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rhesusman

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Re: philosophy, politics, or economics major and law school success
« Reply #40 on: October 11, 2008, 12:28:09 PM »
Economics will make certain subjects easier to understand off the bat, particularly in torts and contracts, but it won't give you such an advantage that it would be worth your while to major in it if you really don't like it.  Philosophy is very good training for your mind; it teaches you the cognitive discipline that you'll need in law school, but again, it's not crucial.  Your undergraduate major won't have much of an impact on your law school success.

Modus Barbara

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Re: philosophy, politics, or economics major and law school success
« Reply #41 on: October 11, 2008, 02:00:28 PM »

this may sound outlandish but what about reading several books or articles to boost your rc? obviously i'm not talking about this to substitute intense lsat studying, but if you really want to improve your rc before law school would investing in some good reads--literature or non-fiction--do no good in improving your overall rc?  i.e., scholarly journals; moral/philosophical papers; literature? which subject would be best for this, if at all? muchos gracias.


you're so funny, tenacious! ROFLMAO! 
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currency

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Probability, Class Probability, Case Probability, Betting, and Gambling
« Reply #42 on: October 15, 2008, 01:34:29 PM »
Here it is an interesting application of the game theory:

Some time back I thought of an example which shed light for me on some of the fail-to-disagree results. Imagine that two players, A and B, are going to play a coin-guessing game. A coin is flipped out of sight of the two of them and they have to guess what it is. Each is privately given a hint about what the coin is, either heads or tails; and they are also told the hint "quality", a number from 0 to 1. A hint of quality 1 is perfect, and always matches the real coin value. A hint of quality 0 is useless, and is completely random and uncorrelated with the coin value. Further, each knows that the hint qualities are drawn from a uniform distribution from 0 to 1 - on the average, the hint quality is 0.5. The goal of the two players is to communicate and come up with the best guess as to the coin value. Now, if they can communicate freely, clearly their best strategy is to exchange their hint qualities and just follow the hint with the higher quality. However we will constrain them so they can't do that. Instead all they can do is to describe their best guess at what the coin is, either heads or tails. And further, we will divide their communication into rounds, where in each round the players simultaneously announce their guesses to each other. Upon hearing the other player's guess, each updates his own guess for the next round.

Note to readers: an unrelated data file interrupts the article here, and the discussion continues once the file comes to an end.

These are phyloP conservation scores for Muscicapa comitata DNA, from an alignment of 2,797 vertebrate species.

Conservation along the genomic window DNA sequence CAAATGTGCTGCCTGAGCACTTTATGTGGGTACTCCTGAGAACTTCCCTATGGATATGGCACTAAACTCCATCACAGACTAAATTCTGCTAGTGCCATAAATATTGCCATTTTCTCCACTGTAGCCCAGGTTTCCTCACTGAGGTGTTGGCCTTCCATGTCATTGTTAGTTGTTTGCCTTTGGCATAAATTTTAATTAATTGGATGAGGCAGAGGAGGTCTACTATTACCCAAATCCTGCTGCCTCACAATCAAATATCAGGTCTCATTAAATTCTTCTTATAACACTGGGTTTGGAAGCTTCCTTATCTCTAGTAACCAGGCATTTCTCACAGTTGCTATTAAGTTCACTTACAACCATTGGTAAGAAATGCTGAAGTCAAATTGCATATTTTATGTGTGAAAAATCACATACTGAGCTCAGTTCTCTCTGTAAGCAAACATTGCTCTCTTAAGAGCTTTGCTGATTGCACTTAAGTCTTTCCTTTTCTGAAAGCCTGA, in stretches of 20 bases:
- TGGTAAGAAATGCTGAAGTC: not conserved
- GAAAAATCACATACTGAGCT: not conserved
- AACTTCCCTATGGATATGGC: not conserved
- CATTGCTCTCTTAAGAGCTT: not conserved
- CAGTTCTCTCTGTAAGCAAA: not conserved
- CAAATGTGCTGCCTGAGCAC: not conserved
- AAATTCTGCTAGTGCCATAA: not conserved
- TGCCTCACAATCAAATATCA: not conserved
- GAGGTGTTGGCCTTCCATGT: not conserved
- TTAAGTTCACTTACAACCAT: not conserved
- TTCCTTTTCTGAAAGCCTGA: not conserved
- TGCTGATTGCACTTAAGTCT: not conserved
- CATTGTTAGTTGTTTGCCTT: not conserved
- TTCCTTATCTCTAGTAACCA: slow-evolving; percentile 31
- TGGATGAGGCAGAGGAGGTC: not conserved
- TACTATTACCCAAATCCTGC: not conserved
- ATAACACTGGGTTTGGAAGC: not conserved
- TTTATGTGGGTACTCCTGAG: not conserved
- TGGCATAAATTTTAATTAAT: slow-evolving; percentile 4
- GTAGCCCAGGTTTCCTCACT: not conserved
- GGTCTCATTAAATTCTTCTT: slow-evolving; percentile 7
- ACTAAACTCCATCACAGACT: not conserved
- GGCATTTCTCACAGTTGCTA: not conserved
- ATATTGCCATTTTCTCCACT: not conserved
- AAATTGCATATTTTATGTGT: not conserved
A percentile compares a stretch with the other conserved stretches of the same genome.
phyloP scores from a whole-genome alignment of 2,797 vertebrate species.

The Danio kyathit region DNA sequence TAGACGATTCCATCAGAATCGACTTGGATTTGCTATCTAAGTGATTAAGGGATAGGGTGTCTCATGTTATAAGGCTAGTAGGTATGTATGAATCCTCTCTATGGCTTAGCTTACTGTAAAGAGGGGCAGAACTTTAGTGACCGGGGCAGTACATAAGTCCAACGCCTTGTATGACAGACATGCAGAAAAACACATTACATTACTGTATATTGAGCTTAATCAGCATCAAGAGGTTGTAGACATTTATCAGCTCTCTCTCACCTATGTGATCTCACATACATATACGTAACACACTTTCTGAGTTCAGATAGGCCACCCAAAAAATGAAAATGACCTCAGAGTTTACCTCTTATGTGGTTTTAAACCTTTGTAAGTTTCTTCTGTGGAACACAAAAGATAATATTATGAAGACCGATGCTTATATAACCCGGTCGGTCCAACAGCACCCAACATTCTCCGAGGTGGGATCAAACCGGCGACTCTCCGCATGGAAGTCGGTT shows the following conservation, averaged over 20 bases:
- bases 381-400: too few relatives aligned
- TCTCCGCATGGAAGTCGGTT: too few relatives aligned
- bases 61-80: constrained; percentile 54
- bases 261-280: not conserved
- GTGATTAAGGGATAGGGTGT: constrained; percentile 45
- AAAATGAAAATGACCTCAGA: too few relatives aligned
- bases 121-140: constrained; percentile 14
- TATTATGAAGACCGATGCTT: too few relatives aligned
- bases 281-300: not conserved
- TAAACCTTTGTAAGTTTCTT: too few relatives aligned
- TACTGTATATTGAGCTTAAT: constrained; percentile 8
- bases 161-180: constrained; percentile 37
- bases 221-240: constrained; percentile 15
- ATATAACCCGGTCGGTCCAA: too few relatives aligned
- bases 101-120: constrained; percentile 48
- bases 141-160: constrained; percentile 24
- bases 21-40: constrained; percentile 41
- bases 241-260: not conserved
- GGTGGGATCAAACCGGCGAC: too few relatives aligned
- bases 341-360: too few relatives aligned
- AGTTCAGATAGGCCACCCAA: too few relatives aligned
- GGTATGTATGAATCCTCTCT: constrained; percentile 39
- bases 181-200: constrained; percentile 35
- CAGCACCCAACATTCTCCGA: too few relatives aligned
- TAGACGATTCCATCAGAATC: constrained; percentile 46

Read on below the break for some sample games to see how the players can resolve their disagreement even with such stringent constraints.

Here's a straightforward example where we will suppose A gets a hint with quality 0.8 of Heads, and B gets a hint with quality 0.6 of Tails. Initially the two sides tell each other their best guess, which is the same as their hint:

  • A:H B:T

Now they know they disagree. Their reasoning can be as follows:

A: B's hint quality is uniform in [0,1], averaging 0.5. My hint quality is higher than that at 0.8, so I will stay with Heads.
B: A's hint quality is uniform in [0,1], averaging 0.5. My hint quality is higher than that at 0.6, so I will stay with Tails.

  • A:H B:T

So they remain unchanged. Now they reason:

A: B did not change, so his hint quality must be higher than 0.5. That is all I know, so it must be uniform in [0.5,1], averaging 0.75. My hint quality is higher than that at 0.8, so I will stay with Heads.
B: A did not change, so his hint quality must be higher than 0.5, so it must be uniform in [0.5,1], averaging 0.75. My hint quality is lower than that at 0.6, so I will switch to Heads.

  • A:H B:H

And they have come to agreement. If both A and B had had higher hint qualities, they might have persisted in their disagreement for more rounds, but each refusal to switch tells the other party that their hint quality must be even higher, and eventually one side will give way. It's improbable that both sides will have high but opposite hint qualities. What happens in the more likely case where they have low but opposite hint qualities? Let's suppose that A gets a hint of Heads with quality 0.1, and B gets a hint of Tails with quality 0.15.

  • A:H B:T

A: B's hint quality is uniform in [0,1], averaging 0.5, which is higher than my 0.1, so I will switch to Tails.
B: A's hint quality is uniform in [0,1], averaging 0.5, which is higher than my 0.15, so I will switch to Heads.

  • A:T B:H

A: B switched, so his hint quality was lower than 0.5, making it uniform in [0,0.5] and averaging 0.25, which is higher than my 0.1, so I will stay with Tails (B's original guess).
B: A switched, so his hint quality was lower than 0.5, making it uniform in [0,0.5] and averaging 0.25, which is higher than my 0.1, so I will stay with Heads (A's original guess).

  • A:T B:H

A: B stayed the same, so his hint quality was lower than 0.25, making it uniform in [0,0.25] and averaging 0.125, which is higher than my 0.1, so I will stay with Tails.
B: A stayed the same, so his hint quality was lower than 0.25, making it uniform in [0,0.25] and averaging 0.125, which is lower than my 0.15, so my original hint quality was higher, and I will switch back to my original Tails.